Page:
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Sunday, January 30, 2022

Social proximity and the erosion of norm compliance

Bicchieri, C., Dimant, E., et al.
Games and Economic Behavior
Volume 132, March 2022, Pages 59-72


We study how compliance with norms of pro-social behavior is influenced by peers' compliance in a dynamic and non-strategic experimental setting. We show that social proximity among peers is a crucial determinant of the effect. Without social proximity, norm compliance erodes swiftly because participants only conform to observed norm violations while ignoring norm compliance. With social proximity, participants conform to both types of observed behaviors, thus halting the erosion of compliance. Our findings stress the importance of the broader social context for norm compliance and show that, even in the absence of social sanctions, norm compliance can be sustained in repeated interactions, provided there is group identification, as is the case in many natural and online environments.

From the Discussion and conclusion

Social norms are a fundamental component of social and economic life. Therefore, it is important to study conditions under which norm compliance occurs. In this paper, we focused on how observing others' behavior influences individual norm compliance. To investigate this, we designed a non-strategic Take-or-Give (ToG) donation game where people could give to charity, take from it, or abstain from changing the initial allocation between the self and the charity. Using a series of norm-elicitation experiments, we established that most people think taking from the charity is socially inappropriate, whereas abstaining or giving to the charity is appropriate. We then examined the effect of letting individuals observe each other's behavior in a repeated version of the ToG game. Our behavioral results reveal a notable asymmetry in the effect of observing peer behavior: observing other anonymous individuals violating the norm (taking from charity) increased the likelihood that the observers transgress as well. Observing that others donate to charity, however, did not increase donations to the charity. In sum, observing socially inappropriate behavior by anonymous people eroded norm compliance in a way that was not compensated by observing socially appropriate behavior. Our additional experiments show that this partly occurs because observing inappropriate behavior erodes the social norm of giving.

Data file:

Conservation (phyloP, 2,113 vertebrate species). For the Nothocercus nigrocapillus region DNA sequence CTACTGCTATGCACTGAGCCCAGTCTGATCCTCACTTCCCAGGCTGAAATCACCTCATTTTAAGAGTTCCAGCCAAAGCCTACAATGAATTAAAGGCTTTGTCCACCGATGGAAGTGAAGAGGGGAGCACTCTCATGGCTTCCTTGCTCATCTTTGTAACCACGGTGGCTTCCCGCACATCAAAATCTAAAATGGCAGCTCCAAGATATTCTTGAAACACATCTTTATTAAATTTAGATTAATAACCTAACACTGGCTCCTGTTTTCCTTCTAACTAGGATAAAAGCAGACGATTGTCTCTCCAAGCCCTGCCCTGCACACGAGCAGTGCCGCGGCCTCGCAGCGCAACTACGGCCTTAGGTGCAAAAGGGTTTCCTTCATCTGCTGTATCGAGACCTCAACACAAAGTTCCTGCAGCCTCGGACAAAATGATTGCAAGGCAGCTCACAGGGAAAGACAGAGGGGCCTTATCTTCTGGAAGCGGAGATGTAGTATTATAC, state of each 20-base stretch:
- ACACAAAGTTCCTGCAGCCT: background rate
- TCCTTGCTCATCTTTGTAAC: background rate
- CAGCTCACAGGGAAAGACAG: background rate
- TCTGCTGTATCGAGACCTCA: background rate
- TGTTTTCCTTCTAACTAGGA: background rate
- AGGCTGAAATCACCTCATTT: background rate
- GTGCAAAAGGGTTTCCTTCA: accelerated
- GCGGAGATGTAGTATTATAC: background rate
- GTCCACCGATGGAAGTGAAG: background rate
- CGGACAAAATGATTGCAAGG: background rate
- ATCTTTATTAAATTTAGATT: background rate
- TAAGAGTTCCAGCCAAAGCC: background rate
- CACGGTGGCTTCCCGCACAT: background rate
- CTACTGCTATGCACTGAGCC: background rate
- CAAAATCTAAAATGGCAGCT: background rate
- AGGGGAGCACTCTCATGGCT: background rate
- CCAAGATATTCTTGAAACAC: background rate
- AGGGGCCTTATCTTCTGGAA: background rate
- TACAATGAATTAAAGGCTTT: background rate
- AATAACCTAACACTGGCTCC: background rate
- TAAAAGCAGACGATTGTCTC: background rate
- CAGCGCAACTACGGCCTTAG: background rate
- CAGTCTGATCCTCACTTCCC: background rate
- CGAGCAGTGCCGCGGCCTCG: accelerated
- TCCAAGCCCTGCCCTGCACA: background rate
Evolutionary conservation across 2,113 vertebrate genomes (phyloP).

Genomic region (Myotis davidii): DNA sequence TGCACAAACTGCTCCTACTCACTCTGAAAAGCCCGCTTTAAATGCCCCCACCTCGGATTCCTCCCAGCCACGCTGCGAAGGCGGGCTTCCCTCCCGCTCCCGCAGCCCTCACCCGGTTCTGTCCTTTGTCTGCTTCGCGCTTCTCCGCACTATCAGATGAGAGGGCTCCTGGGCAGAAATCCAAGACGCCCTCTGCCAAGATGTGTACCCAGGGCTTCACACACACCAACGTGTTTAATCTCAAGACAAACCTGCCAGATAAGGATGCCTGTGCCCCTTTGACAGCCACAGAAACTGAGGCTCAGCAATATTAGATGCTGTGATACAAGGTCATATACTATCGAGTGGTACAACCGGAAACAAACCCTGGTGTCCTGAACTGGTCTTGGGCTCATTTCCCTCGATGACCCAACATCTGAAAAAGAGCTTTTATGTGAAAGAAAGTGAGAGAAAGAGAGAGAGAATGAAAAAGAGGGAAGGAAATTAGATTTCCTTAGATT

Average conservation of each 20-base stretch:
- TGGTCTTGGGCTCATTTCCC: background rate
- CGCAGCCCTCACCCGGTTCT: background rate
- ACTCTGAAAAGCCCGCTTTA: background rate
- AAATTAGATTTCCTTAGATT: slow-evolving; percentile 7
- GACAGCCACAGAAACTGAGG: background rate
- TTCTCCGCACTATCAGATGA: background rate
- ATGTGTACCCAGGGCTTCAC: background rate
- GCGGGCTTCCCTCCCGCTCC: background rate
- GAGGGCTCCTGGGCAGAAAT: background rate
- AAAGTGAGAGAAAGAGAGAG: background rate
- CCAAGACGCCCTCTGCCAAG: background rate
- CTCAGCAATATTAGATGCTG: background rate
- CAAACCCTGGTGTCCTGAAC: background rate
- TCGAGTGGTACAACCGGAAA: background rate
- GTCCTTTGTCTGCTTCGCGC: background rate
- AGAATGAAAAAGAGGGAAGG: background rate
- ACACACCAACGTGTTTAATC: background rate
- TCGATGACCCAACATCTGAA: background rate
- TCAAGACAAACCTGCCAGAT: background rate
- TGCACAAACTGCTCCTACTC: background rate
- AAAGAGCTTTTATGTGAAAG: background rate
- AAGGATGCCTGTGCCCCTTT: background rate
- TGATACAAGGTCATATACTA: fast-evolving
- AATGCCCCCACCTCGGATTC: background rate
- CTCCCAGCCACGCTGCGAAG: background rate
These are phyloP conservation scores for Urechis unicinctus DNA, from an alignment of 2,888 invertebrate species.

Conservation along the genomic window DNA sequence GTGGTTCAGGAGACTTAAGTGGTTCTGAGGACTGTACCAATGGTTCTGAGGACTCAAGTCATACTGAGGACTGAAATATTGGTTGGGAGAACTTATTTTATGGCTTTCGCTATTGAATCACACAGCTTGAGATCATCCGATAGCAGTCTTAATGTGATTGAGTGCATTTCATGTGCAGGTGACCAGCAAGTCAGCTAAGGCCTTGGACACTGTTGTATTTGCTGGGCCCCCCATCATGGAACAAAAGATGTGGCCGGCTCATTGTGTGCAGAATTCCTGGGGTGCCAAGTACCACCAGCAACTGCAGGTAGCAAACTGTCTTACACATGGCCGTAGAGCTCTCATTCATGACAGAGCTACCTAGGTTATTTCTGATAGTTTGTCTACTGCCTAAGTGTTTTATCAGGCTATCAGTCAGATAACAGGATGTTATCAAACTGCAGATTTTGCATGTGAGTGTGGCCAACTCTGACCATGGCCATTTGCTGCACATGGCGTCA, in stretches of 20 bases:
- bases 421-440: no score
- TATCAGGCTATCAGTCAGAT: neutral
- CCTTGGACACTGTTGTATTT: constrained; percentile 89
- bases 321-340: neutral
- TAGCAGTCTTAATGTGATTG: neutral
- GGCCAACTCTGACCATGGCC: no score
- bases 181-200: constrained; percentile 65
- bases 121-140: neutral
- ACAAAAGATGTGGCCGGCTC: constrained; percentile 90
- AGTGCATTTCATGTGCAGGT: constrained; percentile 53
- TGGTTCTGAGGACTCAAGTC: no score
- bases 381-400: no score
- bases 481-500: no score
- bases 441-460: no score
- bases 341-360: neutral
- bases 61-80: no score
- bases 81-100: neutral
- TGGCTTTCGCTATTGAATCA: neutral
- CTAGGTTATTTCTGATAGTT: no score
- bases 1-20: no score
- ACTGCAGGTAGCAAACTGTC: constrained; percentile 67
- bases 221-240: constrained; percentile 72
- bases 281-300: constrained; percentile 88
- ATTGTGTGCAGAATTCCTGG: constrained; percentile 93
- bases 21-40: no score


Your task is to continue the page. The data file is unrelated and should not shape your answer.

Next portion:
While this asymmetry in reactions paints a bleak picture for norm compliance when other anonymous people can be observed, in most real-world interactions individuals can observe their social proximity to the people they interact with. Assessing similarities with others may bring forth a mechanism of group identification that may promote symmetrical behavioral conformity within the group. The reason for this phenomenon is that the individual may feel that deviations from group behavior, whether positive or negative, signal a lack of commitment to the group. Individuals fear that this may trigger disapproval by other group members. Thus, they will be more vigilant — and responsive — to both examples of socially inappropriate and socially appropriate behavior.